When our planet is already overflowing with products, it may seem paradoxical to have a vocation that consists of developing new products. I am often in doubt about whether practicing my vocation is beneficial or damaging to the society from an environmental perspective.
In the future, we must be more critical of the vast consumption of resources that furniture represents.
In our rich part of the world most homes are almost overflowing with all kinds of sitting devices. Do we really need them all?
By concentrating on having fewer, better-quality possessions that can serve multiple purposes, we would probably achieve greater personal satisfaction, keep the product longer and save the environment from an unnecessary burden.
Fashion and consumption
One theory is that whatever is fashionable now will quickly become unfashionable, and therefore often doomed to have a relatively short life. New trends keep coming to replace the old could be one reason for this. Faced with the sheer force that fashion has in a market such as ours, the following approaches are available to designers who want to think strategically:
- Join an established tradition in terms of style
- Follow the modern mainstream or the style of the era
- Follow the latest fashion or trend
- Create something new that cannot be placed in any of the categories
My question is which of the above mentioned options give the best possibility for longevity? The solution for me has been that products with an unconventional functional solution have naturally enough also ended up with a distinctive visual form. Such products may experience longevity without being labelled as unmodern because they avoid following the patterns of short-term trends and fashions.
The Tripp Trapp, the Håg Capisco and the Håg Balans Vital are examples of this. They have all been awarded the Norwegian "Classic Prize".
Currently, most work chairs are made from fossil materials. As a proposal to reduce Greenhouse Gas emissions also for this product group, a chair, called woodwork, was exhibited on "Established" at Stockholm Furniture Fair in 2017. Established was an area for designers or design studios to show small-scale production and prototypes.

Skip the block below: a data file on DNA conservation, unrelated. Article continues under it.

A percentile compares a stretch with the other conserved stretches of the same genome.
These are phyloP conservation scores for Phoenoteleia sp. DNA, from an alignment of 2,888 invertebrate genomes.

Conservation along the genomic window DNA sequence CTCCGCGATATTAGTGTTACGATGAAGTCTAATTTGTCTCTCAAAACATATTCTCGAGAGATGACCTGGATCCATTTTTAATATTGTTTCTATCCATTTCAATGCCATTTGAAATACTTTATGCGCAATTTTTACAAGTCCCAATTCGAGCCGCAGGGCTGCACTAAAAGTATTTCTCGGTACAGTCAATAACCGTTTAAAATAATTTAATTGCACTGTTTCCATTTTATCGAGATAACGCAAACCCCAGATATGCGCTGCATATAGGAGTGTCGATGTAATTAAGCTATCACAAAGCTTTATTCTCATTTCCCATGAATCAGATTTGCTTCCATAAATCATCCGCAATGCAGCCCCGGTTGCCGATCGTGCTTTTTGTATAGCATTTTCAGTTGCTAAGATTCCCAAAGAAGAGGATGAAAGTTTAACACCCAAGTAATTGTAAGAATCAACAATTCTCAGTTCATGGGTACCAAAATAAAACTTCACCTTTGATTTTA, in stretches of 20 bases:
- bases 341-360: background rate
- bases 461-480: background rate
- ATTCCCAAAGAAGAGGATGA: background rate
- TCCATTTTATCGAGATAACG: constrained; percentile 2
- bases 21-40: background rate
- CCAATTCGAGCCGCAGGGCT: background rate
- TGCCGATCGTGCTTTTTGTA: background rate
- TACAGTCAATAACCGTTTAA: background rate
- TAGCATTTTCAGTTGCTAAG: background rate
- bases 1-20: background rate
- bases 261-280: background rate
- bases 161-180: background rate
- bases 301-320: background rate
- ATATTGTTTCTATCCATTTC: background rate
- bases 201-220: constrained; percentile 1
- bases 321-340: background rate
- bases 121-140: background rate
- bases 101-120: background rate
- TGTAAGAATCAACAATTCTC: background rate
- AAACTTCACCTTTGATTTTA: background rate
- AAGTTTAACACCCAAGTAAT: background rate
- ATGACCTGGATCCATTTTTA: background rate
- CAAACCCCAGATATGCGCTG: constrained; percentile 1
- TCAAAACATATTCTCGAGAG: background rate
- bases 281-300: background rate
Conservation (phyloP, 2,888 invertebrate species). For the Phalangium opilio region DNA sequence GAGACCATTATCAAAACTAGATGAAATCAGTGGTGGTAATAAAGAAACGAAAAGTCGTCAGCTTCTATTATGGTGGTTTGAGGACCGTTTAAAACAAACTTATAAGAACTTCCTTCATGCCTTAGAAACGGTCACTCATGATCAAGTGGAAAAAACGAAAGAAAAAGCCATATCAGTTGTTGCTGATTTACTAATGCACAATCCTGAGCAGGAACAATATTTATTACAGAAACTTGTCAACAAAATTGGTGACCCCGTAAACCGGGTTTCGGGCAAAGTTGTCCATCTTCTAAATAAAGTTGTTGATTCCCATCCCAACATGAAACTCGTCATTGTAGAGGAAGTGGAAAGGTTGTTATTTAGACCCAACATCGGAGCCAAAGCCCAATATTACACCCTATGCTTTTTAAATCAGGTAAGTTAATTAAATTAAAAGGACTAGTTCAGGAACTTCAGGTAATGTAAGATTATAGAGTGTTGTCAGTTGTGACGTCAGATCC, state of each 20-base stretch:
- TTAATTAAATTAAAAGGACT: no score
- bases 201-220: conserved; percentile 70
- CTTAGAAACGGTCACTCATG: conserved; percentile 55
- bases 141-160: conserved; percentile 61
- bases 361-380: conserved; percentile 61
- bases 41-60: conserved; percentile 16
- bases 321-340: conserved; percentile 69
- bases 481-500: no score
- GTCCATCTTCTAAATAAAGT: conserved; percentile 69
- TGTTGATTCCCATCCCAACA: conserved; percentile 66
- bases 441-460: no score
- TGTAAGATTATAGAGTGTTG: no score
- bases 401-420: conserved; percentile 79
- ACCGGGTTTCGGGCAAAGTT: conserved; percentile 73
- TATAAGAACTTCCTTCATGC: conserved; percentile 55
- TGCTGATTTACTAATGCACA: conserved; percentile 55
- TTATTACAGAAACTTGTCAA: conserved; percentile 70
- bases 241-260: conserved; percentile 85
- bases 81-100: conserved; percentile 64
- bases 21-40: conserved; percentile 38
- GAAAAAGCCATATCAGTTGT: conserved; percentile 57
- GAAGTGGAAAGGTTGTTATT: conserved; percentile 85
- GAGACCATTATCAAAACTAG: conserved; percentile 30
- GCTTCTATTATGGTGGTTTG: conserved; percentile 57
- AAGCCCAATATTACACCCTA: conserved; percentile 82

The seat and backrest (chair body) of Woodwork is suspended with ropes to a flexible wooden structure, which makes up the tilt mechanism and inspires dynamic sitting.
Greenhouse gas emissions = 8.4 kg CO2 equ
EPD, according to ISO 14025
Suspended from above
In this concept I have tried to get a lot of movement out of minimal resources. Compared with traditional office chairs, we have done away with the base star, the lifting column and complicated tilting devices. The rope performs all of these functions and more. In addition, the materials are renewable wood. Initial studies show that the version of Swing that is suspended from the ceiling, without cushions, has only 1/10 of the environmental load of a comparable working chair. This “Factor 10” reduction in consumption of resources is necessary in industrialized countries in order to achieve global sustainabiity in the next 30 to 50 years.
How to achieve comfortable sitting with only 4,4 kg renewable materials?
This chair is especially suited for the emerging urban Nomads as it is easy to assemble and disassemble without metal parts, screws or tools. It also occupies a minimum of space in storage.
Greenhouse gas emissions = 1.3 kg CO2 equ (ex. textile)
EPD, according to ISO 14025
The following list suggests some common reasons for keeping a piece of furniture:
Uniqueness, originality or other sentimental values
Timeless visual form
Appearance enhanced with age, or easy to renew
Easy to move and store
I often wonder which products from our age will be handed down as family heirlooms for generations to come?
What types of objects are not too large, do not go out of date, do not deteriorate, do not become unnecessary, etc.?
One answer is products from industrial applied art such as glass, porcelain, cutlery (silver and steel) - and furniture.
Replace or keep?